Five Freaky Fungi
by s hayes, May 31, 2009
Five examples of freaky fungus.
Bleeding Tooth Fungus – (Hydnellum peckii)
Bleeding tooth is an inedible salmon pink fungus – often found under conifers. The spongy body exudes droplets of red fluid which contains a mushroom pigment called atromentin which has anticoagulant properties
Bioluminescent Mushrooms – (Mycena asterina)
Some mushrooms emit light 24 hours per day – the luminescence is only visible at night. Around 65 separate varieties of mushrooms are known to be “glow in the dark” – however scientists are puzzled as to why they have developed this ability – what advantage it may offer to a species.
Stinkhorn Mushroom – (Phallales)
The photographs are of a stinkhorn and a netted stinkhorn. As their name suggests, this variety is known for the foul smelling sticky spores on the tip. The “dung” smell attracts flies and other insects which then spread the spores.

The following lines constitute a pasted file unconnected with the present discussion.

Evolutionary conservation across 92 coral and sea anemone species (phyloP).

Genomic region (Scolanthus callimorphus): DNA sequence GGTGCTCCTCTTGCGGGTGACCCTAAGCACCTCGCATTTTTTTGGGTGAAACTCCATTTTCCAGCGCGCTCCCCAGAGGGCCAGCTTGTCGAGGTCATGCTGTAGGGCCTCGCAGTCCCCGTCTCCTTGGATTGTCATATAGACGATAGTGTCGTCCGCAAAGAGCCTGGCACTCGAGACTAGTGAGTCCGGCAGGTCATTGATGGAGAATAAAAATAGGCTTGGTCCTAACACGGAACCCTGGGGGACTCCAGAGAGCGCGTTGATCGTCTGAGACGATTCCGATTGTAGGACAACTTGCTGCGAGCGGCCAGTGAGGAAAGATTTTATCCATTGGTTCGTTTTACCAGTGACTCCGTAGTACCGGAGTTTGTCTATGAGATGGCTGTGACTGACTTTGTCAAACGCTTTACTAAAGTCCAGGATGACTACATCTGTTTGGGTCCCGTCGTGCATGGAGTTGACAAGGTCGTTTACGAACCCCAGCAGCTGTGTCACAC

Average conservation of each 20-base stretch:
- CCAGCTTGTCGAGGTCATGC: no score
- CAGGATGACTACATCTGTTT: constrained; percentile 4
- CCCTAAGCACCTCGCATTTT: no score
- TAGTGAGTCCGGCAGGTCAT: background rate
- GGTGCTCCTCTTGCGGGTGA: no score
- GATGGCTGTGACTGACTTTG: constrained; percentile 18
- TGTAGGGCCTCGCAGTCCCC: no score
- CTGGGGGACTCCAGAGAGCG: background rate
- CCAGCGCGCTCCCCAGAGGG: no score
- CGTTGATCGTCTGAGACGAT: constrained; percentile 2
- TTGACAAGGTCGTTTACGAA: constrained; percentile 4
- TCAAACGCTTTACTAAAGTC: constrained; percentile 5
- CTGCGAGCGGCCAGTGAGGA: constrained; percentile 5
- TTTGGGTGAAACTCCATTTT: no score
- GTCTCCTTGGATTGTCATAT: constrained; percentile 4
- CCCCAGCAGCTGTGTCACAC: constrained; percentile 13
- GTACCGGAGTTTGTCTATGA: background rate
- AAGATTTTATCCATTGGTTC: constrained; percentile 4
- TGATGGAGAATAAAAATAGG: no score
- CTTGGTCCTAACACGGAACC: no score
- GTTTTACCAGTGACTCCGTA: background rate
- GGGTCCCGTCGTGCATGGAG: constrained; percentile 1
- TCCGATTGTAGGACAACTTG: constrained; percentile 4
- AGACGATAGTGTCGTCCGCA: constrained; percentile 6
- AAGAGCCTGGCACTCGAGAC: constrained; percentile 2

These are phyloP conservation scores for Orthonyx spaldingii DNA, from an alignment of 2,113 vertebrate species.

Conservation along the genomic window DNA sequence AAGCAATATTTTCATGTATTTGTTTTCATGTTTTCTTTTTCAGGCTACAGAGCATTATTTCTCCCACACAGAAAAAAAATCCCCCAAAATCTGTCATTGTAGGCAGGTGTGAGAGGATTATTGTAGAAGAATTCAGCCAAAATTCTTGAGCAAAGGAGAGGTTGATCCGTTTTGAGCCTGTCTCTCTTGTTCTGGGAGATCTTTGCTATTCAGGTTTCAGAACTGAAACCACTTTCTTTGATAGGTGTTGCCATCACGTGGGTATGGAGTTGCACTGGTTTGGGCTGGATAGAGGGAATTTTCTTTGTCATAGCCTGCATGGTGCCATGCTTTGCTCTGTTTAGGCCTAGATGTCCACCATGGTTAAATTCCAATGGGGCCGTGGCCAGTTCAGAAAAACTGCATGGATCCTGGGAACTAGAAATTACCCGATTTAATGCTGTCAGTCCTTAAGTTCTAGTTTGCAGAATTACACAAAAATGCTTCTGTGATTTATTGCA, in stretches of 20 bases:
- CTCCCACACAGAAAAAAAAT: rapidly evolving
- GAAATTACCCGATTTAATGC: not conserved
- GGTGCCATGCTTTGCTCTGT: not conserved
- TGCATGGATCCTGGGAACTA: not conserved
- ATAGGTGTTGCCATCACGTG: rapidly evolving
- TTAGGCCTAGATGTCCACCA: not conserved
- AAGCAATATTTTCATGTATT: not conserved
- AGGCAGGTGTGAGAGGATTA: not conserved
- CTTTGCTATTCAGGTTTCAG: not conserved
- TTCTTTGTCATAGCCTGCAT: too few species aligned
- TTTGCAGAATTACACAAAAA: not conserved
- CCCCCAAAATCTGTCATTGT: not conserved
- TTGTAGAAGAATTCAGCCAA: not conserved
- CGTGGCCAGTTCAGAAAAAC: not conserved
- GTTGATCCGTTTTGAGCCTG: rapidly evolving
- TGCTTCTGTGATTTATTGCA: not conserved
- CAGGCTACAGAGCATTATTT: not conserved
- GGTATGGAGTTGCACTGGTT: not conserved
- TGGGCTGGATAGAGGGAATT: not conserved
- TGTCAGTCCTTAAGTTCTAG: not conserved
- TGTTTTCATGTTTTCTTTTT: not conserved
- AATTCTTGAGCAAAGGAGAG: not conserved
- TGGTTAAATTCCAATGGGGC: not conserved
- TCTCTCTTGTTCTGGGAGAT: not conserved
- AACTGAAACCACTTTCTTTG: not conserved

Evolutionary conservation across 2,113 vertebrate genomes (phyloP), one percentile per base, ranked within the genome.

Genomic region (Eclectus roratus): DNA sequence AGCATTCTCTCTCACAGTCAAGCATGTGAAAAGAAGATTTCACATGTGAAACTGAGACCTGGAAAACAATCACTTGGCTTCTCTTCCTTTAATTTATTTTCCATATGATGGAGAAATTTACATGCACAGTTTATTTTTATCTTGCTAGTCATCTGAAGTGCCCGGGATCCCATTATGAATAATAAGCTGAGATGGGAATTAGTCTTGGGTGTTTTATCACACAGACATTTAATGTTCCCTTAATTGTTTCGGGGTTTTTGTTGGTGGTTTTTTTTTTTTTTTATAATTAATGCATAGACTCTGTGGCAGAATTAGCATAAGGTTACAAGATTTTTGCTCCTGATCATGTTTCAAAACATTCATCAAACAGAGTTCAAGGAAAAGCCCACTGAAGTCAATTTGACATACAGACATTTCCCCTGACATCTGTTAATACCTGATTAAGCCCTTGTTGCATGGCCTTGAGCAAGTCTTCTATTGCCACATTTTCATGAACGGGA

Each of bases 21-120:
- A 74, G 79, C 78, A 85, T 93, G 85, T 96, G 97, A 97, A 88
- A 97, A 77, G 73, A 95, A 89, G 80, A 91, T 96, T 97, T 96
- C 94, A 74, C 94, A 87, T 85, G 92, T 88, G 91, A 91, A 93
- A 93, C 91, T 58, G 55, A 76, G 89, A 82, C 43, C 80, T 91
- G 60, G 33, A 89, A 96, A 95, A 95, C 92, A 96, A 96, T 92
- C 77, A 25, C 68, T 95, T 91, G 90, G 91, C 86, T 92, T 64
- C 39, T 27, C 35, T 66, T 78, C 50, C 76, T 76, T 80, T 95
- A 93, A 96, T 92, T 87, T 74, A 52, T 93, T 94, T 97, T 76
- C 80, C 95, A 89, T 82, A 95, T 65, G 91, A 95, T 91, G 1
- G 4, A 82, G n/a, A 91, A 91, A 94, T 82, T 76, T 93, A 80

Giant Puffball – (Calvatia gigantean)
The giant puffball can grow up to 70cm diameter – they are edible and supposedly very tasty (whilst the flesh inside remains white) the inside of a mature puffball is a brown/green colour.
Coral Tooth Fungus – (Clavaria)
This fungus is often found in very old and mature forests, only some varieties of this species are edible, but only when the plant is young and spongy – as it gets older, the flesh turns woody and fibrous – but reports are that the fungus has strong laxative effects.
REMEMBER - Never eat a mushroom or fungus if you are unsure of its variety....Recite this old adage
There are old mycologists
There are Bold Mycologists
But there are no old bold mycologists